One year later, cause of deadly Tubbs fire still a mystery
It's a question worth billions of dollars: How did California's most destructive wildfire start?
One year after the Tubbs fire burst from a spark and became a wind-driven inferno, thousands of people who lost homes as well as relatives of the 22 people killed are still waiting to learn what caused the wildfire that upended their lives.
Cal Fire has concluded PG&E power lines and equipment sparked 16 of the 18 fires that broke out Oct. 8 and 9 across Northern California. Investigators handed reports for 11 of those fires - including the Atlas fire that killed six people in Napa County - to local prosecutors, who will review evidence asserting the utility company hadn't followed safety laws and was criminally negligent.
But the agency has not yet revealed the results of its investigation into the Tubbs fire, which burned 36,807 acres from Calistoga west over the Mayacamas Mountains, destroying entire Santa Rosa neighborhoods and causing nearly $8 billion in insured losses in Sonoma County.
The only other pending fire investigation from October 2017 is for the 10,000-acre Cascade fire in Yuba County, and that report is expected to be announced within the next week, according to Cal Fire spokesman Scott McLean.
Investigation began immediately
The high-stakes investigation into the Tubbs fire has no timeline, McLean said.
Its conclusions have major consequences for PG&E, which is already anticipating up to $17 billion in potential liabilities from the 2017 fires. The investigation will impact hundreds of people who are suing the San Francisco-based utility in anticipation that its power equipment led to the initial spark.
“There is a lot riding on those fires,” said veteran fire investigator Dan White, a Redding-based division chief in Cal Fire's fire prevention and law enforcement division. “They were extremely devastating. People lost their homes and lost their lives. Sometimes with fires like that, it takes longer.”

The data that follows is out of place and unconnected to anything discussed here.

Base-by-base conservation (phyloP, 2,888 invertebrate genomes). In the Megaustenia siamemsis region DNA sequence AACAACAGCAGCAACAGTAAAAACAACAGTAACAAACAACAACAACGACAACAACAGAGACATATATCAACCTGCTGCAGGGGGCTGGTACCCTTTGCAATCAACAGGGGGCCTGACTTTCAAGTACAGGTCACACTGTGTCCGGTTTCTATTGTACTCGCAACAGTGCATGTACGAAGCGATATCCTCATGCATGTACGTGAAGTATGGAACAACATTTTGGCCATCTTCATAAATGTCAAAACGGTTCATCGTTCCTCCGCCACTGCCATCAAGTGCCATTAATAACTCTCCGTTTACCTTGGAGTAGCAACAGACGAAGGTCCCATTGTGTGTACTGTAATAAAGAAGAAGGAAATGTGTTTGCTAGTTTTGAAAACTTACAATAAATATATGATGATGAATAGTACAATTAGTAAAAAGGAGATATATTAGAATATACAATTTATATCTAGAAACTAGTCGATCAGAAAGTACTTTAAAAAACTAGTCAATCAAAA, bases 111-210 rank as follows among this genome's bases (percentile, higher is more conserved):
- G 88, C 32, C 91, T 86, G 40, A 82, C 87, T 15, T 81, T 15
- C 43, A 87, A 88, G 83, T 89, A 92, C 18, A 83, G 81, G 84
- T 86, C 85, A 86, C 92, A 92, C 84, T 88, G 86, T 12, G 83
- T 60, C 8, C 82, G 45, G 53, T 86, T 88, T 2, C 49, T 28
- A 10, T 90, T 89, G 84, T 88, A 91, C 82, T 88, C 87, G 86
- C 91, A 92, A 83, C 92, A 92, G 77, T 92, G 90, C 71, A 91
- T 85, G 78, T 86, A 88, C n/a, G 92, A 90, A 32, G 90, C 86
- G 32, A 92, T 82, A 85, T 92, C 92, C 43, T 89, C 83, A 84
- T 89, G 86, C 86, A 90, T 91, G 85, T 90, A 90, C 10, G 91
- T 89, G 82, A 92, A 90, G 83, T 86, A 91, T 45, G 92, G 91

When the first firefighters raced toward the wind-whipped fires that broke out a year ago across the North Bay, an army of state fire investigators also fanned out, identifying early on the suspected origins of the blazes.
Working parallel to fire crews, inspectors recorded clues from the way the fires burned and the scorched evidence was left behind - the first phase of what became monthslong examinations into the deadliest and most destructive siege of wildfire ever in California.
Power equipment suspected
The Tubbs fire ignited about 9:45 p.m. Oct. 8 at rural residential property on Bennett Lane north of Calistoga in the northern end of Napa Valley. It quickly spread west, raging in hot and dry conditions, driven by fierce winds.
Cal Fire investigators seized as evidence damaged power equipment from a property near the fire's origin, according to state regulators. For weeks after the Tubbs fire started, private security guards and yellow crime scene tape barred entry to two Bennett Lane driveways leading up to the side of a wooded hill overlooking vineyards.
PG&E has asserted it may have been a private power line “owned, installed and maintained by a third party,” and not the utility's equipment that started the Tubbs fire, according to court documents filed by lawyers representing the utility giant against a mounting number of civil lawsuits alleging the company was negligent in its care of the power grid.
In response to questions about the Tubbs fire investigation, PG&E spokeswoman Deanna Contreras issued a statement that the utility is “focused on doing everything possible to help further reduce the wildfire risk” by boosting safety measures. That includes its new protocol for de-energizing the power grid when the risk of fire is high and opening a 24/7 wildfire operations center to anticipate and respond quickly to fires.
Contreras said the company is “further cutting back vegetation and expanding safety clearance around power lines in neighborhoods and communities that face the greatest wildfire risk.” PG&E will “do everything we can to address this growing risk and help keep our customers and communities safe,” she said.
Geisha Williams, chief executive officer for PG&E - California's largest utility, providing gas and electric service to 16 customers people across 70,000 square miles - has said climate change is fueling the hot and dry conditions making way for mega-fires.
But John Fiske, an attorney representing Sonoma, Napa and Mendocino counties in their litigation against PG&E, said private investigators hired by his firm long ago concluded the North Bay fires were started by PG&E equipment.